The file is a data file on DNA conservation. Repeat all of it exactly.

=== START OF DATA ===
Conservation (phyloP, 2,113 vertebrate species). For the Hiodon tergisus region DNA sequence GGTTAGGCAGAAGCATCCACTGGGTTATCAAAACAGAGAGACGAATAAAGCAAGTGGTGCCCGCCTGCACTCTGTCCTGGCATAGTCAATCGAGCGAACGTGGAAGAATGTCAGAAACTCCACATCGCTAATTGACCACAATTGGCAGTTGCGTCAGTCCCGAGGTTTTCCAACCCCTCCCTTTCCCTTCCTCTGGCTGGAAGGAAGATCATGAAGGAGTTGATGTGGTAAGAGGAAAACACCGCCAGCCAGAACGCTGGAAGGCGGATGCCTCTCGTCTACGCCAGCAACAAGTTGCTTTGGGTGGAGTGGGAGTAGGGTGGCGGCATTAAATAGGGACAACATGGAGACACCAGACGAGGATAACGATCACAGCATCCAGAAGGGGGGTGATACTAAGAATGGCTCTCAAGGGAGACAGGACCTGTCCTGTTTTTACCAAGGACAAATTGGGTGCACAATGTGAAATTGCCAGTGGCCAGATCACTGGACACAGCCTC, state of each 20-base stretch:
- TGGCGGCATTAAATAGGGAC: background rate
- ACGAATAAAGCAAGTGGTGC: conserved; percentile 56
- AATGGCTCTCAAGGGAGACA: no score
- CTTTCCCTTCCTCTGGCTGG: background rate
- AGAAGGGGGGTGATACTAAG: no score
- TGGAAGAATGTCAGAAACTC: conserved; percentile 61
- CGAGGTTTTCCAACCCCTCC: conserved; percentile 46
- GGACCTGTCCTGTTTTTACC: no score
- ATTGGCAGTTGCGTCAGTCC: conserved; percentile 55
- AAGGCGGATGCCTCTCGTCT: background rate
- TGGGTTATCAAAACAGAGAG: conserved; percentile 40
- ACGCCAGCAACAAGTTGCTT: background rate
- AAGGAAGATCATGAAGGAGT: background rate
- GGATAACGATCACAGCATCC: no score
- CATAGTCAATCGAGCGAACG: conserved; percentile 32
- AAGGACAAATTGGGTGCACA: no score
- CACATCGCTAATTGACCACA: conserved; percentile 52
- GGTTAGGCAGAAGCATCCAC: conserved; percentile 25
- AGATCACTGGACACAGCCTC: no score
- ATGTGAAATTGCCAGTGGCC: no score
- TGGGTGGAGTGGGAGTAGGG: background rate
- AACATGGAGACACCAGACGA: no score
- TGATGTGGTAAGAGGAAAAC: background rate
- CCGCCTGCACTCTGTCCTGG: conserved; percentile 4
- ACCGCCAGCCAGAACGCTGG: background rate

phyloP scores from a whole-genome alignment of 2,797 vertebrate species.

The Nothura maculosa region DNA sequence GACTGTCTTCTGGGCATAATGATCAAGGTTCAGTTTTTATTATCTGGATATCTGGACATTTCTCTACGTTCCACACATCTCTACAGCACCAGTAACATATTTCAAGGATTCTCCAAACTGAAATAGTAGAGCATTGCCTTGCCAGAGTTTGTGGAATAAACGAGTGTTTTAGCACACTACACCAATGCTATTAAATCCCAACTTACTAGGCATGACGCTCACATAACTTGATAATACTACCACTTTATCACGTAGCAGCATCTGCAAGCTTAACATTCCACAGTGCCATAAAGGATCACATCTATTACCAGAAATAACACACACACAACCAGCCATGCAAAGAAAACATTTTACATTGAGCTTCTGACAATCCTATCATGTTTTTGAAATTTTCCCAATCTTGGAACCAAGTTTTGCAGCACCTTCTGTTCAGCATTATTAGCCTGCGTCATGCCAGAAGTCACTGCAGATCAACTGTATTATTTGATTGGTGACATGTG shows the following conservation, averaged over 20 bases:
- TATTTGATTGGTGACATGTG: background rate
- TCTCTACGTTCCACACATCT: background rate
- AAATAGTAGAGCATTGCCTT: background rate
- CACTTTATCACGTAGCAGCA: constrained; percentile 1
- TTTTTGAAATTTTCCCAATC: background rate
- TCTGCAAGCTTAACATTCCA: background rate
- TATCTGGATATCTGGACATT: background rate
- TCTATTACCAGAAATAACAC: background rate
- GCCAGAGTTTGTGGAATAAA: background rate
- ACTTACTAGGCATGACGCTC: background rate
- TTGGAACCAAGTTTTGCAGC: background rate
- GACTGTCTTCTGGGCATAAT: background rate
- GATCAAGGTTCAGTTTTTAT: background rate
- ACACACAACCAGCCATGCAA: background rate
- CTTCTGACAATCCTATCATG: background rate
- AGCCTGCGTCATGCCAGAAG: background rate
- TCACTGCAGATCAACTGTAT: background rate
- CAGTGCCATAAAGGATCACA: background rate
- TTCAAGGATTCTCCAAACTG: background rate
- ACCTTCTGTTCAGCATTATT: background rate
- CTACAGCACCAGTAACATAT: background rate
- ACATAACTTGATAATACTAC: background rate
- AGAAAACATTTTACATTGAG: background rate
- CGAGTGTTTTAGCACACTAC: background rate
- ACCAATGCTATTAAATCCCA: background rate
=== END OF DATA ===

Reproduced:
Conservation (phyloP, 2,113 vertebrate species). For the Hiodon tergisus region DNA sequence GGTTAGGCAGAAGCATCCACTGGGTTATCAAAACAGAGAGACGAATAAAGCAAGTGGTGCCCGCCTGCACTCTGTCCTGGCATAGTCAATCGAGCGAACGTGGAAGAATGTCAGAAACTCCACATCGCTAATTGACCACAATTGGCAGTTGCGTCAGTCCCGAGGTTTTCCAACCCCTCCCTTTCCCTTCCTCTGGCTGGAAGGAAGATCATGAAGGAGTTGATGTGGTAAGAGGAAAACACCGCCAGCCAGAACGCTGGAAGGCGGATGCCTCTCGTCTACGCCAGCAACAAGTTGCTTTGGGTGGAGTGGGAGTAGGGTGGCGGCATTAAATAGGGACAACATGGAGACACCAGACGAGGATAACGATCACAGCATCCAGAAGGGGGGTGATACTAAGAATGGCTCTCAAGGGAGACAGGACCTGTCCTGTTTTTACCAAGGACAAATTGGGTGCACAATGTGAAATTGCCAGTGGCCAGATCACTGGACACAGCCTC, state of each 20-base stretch:
- TGGCGGCATTAAATAGGGAC: background rate
- ACGAATAAAGCAAGTGGTGC: conserved; percentile 56
- AATGGCTCTCAAGGGAGACA: no score
- CTTTCCCTTCCTCTGGCTGG: background rate
- AGAAGGGGGGTGATACTAAG: no score
- TGGAAGAATGTCAGAAACTC: conserved; percentile 61
- CGAGGTTTTCCAACCCCTCC: conserved; percentile 46
- GGACCTGTCCTGTTTTTACC: no score
- ATTGGCAGTTGCGTCAGTCC: conserved; percentile 55
- AAGGCGGATGCCTCTCGTCT: background rate
- TGGGTTATCAAAACAGAGAG: conserved; percentile 40
- ACGCCAGCAACAAGTTGCTT: background rate
- AAGGAAGATCATGAAGGAGT: background rate
- GGATAACGATCACAGCATCC: no score
- CATAGTCAATCGAGCGAACG: conserved; percentile 32
- AAGGACAAATTGGGTGCACA: no score
- CACATCGCTAATTGACCACA: conserved; percentile 52
- GGTTAGGCAGAAGCATCCAC: conserved; percentile 25
- AGATCACTGGACACAGCCTC: no score
- ATGTGAAATTGCCAGTGGCC: no score
- TGGGTGGAGTGGGAGTAGGG: background rate
- AACATGGAGACACCAGACGA: no score
- TGATGTGGTAAGAGGAAAAC: background rate
- CCGCCTGCACTCTGTCCTGG: conserved; percentile 4
- ACCGCCAGCCAGAACGCTGG: background rate

phyloP scores from a whole-genome alignment of 2,797 vertebrate species.

The Nothura maculosa region DNA sequence GACTGTCTTCTGGGCATAATGATCAAGGTTCAGTTTTTATTATCTGGATATCTGGACATTTCTCTACGTTCCACACATCTCTACAGCACCAGTAACATATTTCAAGGATTCTCCAAACTGAAATAGTAGAGCATTGCCTTGCCAGAGTTTGTGGAATAAACGAGTGTTTTAGCACACTACACCAATGCTATTAAATCCCAACTTACTAGGCATGACGCTCACATAACTTGATAATACTACCACTTTATCACGTAGCAGCATCTGCAAGCTTAACATTCCACAGTGCCATAAAGGATCACATCTATTACCAGAAATAACACACACACAACCAGCCATGCAAAGAAAACATTTTACATTGAGCTTCTGACAATCCTATCATGTTTTTGAAATTTTCCCAATCTTGGAACCAAGTTTTGCAGCACCTTCTGTTCAGCATTATTAGCCTGCGTCATGCCAGAAGTCACTGCAGATCAACTGTATTATTTGATTGGTGACATGTG shows the following conservation, averaged over 20 bases:
- TATTTGATTGGTGACATGTG: background rate
- TCTCTACGTTCCACACATCT: background rate
- AAATAGTAGAGCATTGCCTT: background rate
- CACTTTATCACGTAGCAGCA: constrained; percentile 1
- TTTTTGAAATTTTCCCAATC: background rate
- TCTGCAAGCTTAACATTCCA: background rate
- TATCTGGATATCTGGACATT: background rate
- TCTATTACCAGAAATAACAC: background rate
- GCCAGAGTTTGTGGAATAAA: background rate
- ACTTACTAGGCATGACGCTC: background rate
- TTGGAACCAAGTTTTGCAGC: background rate
- GACTGTCTTCTGGGCATAAT: background rate
- GATCAAGGTTCAGTTTTTAT: background rate
- ACACACAACCAGCCATGCAA: background rate
- CTTCTGACAATCCTATCATG: background rate
- AGCCTGCGTCATGCCAGAAG: background rate
- TCACTGCAGATCAACTGTAT: background rate
- CAGTGCCATAAAGGATCACA: background rate
- TTCAAGGATTCTCCAAACTG: background rate
- ACCTTCTGTTCAGCATTATT: background rate
- CTACAGCACCAGTAACATAT: background rate
- ACATAACTTGATAATACTAC: background rate
- AGAAAACATTTTACATTGAG: background rate
- CGAGTGTTTTAGCACACTAC: background rate
- ACCAATGCTATTAAATCCCA: background rate